I am horrified by the photo exhibition of Indigenous West Papuans currently on display outside the Czech Embassy in London.

The exhibition, entitled ULTRA-SUPER-NATURAL, contains photos of Indigenous West Papuan Yali people alongside images of astronauts and space travel. The contrast is clear: primitive Papuans versus modern, developed Western society.

West Papuans are not animals, and West Papua is not a zoo. There are over 300 tribes in my country, all with unique cultures and languages. They deserve to be respected, not treated as primitive ‘stone age’ creatures who are too uncivilised. This is the same racism that sees us as ‘monkeys‘, the same racism that destroys our Sago palms and replaces them with palm oil and rice, that wants to send us to the moon or to get us ‘down from the trees’.

Viewing West Papuans in this way is effectively a justification for Indonesia’s continuing occupation. It suggests we are too primitive and uncivilised for statehood. Indonesia has always spoken of West Papuans in precisely the same language, dating back to the 1969 Act of No Choice. This was a situation in which 1026 Papuans were forced to vote against independence on behalf of a population of over 800,000. It could only be justified if we were seen as too ignorant to hold the referendum we were promised.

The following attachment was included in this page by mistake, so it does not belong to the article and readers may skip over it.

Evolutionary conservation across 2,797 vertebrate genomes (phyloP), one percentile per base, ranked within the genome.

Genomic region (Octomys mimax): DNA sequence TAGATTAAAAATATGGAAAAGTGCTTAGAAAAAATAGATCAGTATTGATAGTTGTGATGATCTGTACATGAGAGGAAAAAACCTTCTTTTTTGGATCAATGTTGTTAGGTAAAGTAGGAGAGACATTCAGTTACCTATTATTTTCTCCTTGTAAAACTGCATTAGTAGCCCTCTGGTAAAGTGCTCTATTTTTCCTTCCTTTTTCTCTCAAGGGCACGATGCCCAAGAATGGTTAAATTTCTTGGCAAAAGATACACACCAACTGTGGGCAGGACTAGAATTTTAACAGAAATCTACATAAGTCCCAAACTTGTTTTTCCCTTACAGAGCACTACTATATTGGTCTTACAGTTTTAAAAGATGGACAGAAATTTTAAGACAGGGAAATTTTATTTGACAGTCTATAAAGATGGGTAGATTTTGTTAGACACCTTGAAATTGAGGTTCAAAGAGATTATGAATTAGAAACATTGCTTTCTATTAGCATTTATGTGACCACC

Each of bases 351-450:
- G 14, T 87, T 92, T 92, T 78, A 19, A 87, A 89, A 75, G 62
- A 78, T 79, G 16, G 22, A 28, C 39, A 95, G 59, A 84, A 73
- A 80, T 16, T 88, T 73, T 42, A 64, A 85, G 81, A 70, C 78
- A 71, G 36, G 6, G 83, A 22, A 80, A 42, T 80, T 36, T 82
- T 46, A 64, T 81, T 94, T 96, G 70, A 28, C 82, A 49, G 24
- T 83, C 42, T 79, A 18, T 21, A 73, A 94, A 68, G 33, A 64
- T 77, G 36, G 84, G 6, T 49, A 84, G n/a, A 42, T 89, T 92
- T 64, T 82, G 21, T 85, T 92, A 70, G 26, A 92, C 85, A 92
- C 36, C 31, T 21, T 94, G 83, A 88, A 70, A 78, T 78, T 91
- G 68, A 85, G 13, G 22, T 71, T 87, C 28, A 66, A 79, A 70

There is no West Papuan ‘prehistory’. There is our past, our stolen sovereignty, the Indonesian occupation, and our present struggle for merdeka. As Dr Ibrahim Peyon, an Indigenous Yali academic, has said, Yali people have opposed this dehumanising photography project for over 20 years.

Our struggle is not only for a sovereign state, but also for the survival of our culture. The exhibition text describes some Yali beliefs and customs, yet it does not mention the Indonesian occupation which presents an existential threat to their survival. There is no mention of the Act of No Choice, the more than 500,000 West Papuans who have been killed since our land was invaded, or of the recent military Indonesian operations in the Star Mountains, which have killed many Yali people. No one viewing these images would have any idea of our true history and present situation. In this way, the exhibition helps Indonesia conceal their hidden genocide in West Papua.

To the artists who created this exhibition, I want to say that West Papuans are not ‘prehistoric’ – we are people, just like you, living under a military occupation that your government has provided support for.

On behalf of the ULMWP and the West Papuan people, I call on the Czech Embassy to remove this racist and offensive exhibition.

Benny Wenda